- There were 1.76 million people in contact with mental health services, a similar number to last month. However, this is up by 8% compared to a year ago and up considerably by 28% compared to August 2019.
- In August 2023, there were over 386,000 mental health referrals, a figure down by 8% compared from the previous month but up by 4% compared to a year ago, and 34% above pre-pandemic levels.
- There were 1.97m care contacts attended in the latest month, a similar figure to last month but 19% higher than pre-pandemic levels.
- There were 146,659 referrals to NHS talking therapies in August 2023, a decrease of 2% compared to the previous month. Compared to a year ago, referrals are up slightly by 1% and up by 12.3% compared to August 2019.
- In August 2023, there were 845 out of area placements (OAPs), same figure as the previous month and the highest number of OAPs observed since March 2019.
- New urgent referrals of adults to crisis teams have fallen to 30,783 (-2%) since last month but remain considerably higher than last year (+78%).
- Children and young people's urgent referrals to crisis teams also fell this month, to 2,080, but remain considerably higher than last year (+67%).
Today's figures once again reflect the incredible efforts of staff working under relentless pressure. The NHS faced an increase in demand for urgent and emergency care; this was the busiest October yet for A&E departments, with over 2.2 million people seeking emergency care. The rise in category 1 incidents – the most serious 999 calls – emphasises the strain on emergency services, and another worrying aspect was the deterioration in response times, with those for category 2 incidents reaching the highest recorded this year.
September saw some slight decreases in activity across cancer and diagnostics, although both remain above pre-pandemic levels. There were also small dips in elective care activity, contributing to the waiting list reaching a new all-time high of 7.77m. This is a pressing concern, given the number of patients waiting for necessary surgeries and treatments. However, it is important to note that the number of those waiting more than 52- and 104- weeks has decreased, showing a positive trend in reducing long waits.
A concerning trend is the delay in discharging patients who no longer meet the criteria to stay in hospital. In October, once again more than half of these patients remained in hospital, as this ongoing challenge continues to affect patient flow.
Although urgent referrals to mental health services have fallen in August, they remain considerably higher than in the same month last year.
Trust leaders also face added pressures from months of industrial action and lack of extra government funding to cover the cost of strikes as they approach what will undoubtedly be a tough winter. As always, NHS Providers will be tracking and commentating on the weekly winter sitrep data from the beginning of December in our Winter Watch series as trusts navigate this challenging period.
Neil Dardis, chief executive at Frimley Health NHS Foundation Trust (Frimley Health) shares how artificial intelligence is being trialled to give patients faster cancer diagnosis.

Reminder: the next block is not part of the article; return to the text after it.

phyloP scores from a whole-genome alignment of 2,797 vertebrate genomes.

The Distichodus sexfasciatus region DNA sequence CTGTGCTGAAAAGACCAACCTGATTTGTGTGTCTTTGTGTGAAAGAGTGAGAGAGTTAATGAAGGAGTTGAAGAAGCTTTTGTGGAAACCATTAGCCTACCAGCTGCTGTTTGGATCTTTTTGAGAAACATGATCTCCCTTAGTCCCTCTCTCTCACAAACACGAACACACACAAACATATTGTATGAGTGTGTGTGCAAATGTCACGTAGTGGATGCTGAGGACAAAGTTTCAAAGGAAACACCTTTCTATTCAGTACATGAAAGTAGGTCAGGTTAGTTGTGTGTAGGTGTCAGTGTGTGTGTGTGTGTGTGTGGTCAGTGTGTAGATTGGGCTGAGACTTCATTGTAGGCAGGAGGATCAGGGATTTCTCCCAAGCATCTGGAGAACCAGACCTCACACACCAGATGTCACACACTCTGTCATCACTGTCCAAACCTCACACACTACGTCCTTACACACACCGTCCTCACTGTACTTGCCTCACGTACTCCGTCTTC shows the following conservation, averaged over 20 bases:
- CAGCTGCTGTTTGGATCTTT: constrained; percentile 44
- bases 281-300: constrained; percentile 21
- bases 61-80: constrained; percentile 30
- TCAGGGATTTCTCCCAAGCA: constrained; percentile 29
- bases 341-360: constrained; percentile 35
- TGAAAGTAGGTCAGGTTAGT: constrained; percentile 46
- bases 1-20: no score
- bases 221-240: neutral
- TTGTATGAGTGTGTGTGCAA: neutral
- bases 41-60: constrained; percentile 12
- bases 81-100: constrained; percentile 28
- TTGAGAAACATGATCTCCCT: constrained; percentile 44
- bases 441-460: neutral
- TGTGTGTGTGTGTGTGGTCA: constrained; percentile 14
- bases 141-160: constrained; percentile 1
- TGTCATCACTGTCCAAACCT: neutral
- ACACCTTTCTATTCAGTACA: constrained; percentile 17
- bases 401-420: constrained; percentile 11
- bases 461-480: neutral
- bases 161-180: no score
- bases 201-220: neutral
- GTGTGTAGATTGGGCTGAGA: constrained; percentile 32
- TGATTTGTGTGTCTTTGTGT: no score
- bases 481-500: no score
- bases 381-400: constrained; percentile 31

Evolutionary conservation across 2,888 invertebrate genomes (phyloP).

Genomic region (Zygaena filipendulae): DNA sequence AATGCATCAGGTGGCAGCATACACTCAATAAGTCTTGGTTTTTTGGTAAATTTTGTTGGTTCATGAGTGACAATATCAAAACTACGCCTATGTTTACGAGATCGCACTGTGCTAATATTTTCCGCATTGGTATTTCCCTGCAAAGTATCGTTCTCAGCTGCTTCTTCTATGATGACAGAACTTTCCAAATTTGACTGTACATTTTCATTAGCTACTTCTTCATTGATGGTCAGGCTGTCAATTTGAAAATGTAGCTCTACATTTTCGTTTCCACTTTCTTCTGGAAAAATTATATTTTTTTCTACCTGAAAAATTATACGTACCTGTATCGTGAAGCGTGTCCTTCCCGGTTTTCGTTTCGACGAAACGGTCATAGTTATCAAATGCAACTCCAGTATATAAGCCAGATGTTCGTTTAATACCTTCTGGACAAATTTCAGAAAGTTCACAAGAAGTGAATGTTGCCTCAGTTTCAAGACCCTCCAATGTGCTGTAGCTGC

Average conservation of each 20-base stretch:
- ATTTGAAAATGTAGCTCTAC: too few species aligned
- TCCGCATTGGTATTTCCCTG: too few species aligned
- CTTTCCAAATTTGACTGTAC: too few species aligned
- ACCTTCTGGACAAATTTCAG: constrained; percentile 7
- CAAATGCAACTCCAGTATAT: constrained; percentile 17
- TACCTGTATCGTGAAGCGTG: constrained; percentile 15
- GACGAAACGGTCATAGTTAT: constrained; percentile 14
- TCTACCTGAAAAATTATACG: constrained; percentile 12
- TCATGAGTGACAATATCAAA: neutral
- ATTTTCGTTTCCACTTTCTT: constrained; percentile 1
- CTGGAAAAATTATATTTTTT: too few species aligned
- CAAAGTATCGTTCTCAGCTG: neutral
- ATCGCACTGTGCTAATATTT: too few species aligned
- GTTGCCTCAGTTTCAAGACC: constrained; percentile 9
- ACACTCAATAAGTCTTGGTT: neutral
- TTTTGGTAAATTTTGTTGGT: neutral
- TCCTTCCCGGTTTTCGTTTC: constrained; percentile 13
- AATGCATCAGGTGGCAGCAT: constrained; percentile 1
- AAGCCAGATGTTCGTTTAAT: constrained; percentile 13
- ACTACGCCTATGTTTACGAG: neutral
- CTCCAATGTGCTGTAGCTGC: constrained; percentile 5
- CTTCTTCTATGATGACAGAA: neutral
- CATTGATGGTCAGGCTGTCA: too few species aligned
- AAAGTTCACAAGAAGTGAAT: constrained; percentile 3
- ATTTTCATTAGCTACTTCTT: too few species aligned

Frimley Health is leading a trial of artificial intelligence (AI) in radiology to help cancer patients be treated more quickly. The AI technology was introduced earlier this year to test its ability to scan thousands of breast and chest images and prioritise those that detect cancer and suspected abnormalities.
The initial results have confirmed the potential of using AI for early detection and treatment of lung cancer with 99.7% accuracy in triaging scans as normal. It also identified all cancer cases – even the inconspicuous cancer risk nodules that may have remained unnoticed.
The technology, developed by Qure.ai, highlights abnormal scans so radiologists can focus on reporting the urgent cases first, giving patients a faster diagnosis and quicker access to treatment. The technology also demonstrated the potential to reduce consultant radiologists' workload by up to 58%. This could save radiologists up to two hours per day, freeing up time to concentrate on specialist and complex imaging reports.
Consultant radiologist Dr Amrita Kumar, who is leading the trial at Frimley Health, was named 2022 Top 50 Influential women in AI for leading innovation in the use of AI within the NHS.
Dr Kumar said: "This is a very exciting time for the future of AI Technology within the NHS, and we are delighted to be leading the implementation with this important six-month study. AI has a huge potential impact for assisting clinicians and radiologists with triaging and prioritising urgent findings, speeding up the cancer diagnosis pathway, and improving the patient journey."
Darren Stephens, senior vice president and commercial head UK and Europe of Qure.ai comments: "The looming radiologist shortage, now estimated by Royal College of Radiologists (RCR) to be 40% by 2027, underscores the importance of healthcare AI to help bridge the human resource gap and ensure the delivery of the highest standard of patient care into the future. The study at Frimley Health is testimony to the clinical leadership at the trust in embracing AI as an opportunity for positive change."
Background to the study
Encompassing three hospitals – Wexham Park, Heatherwood, and Frimley Park – Frimley Health provides medical services to approximately 1.3 million individuals. On average, they handle about 140 chest X-ray (CXR) requests daily from GPs and outpatient clinics. Despite focusing on timely radiology reporting and maintaining a very high efficiency and turnaround time overall, Frimley Health recognised the potential benefits of AI, establishing a formal AI working group to bolster workflow productivity and aid clinicians in delivering superior patient care.
The looming radiologist shortage in the NHS workforce, projected to reach up to 44% by 2025 (RCR, 2021), underscores the importance of innovative AI solutions. The integration of Qure's AI application, aimed at streamlining normal CXR sorting, may augment overall reporting efficiency. This advancement can enable specialists to concentrate more on intricate cases, such as lung cancer. Therefore, this study highlights AI's pivotal role in optimising radiology department workflows, boosting efficiency, and enhancing patient outcomes.
The innovative AI solution, qXR, developed by Qure, assists radiologists in deciphering chest X-ray images. This CE Class IIb MDR cleared solution effectively differentiates between normal and abnormal scans, enabling priority assignment to abnormal cases, thereby lightening the consultant radiologists' burden. Moreover, qXR can detect subtle findings such as lung nodules that are suggestive of lung cancer, as well as indications of heart failure that might be overlooked.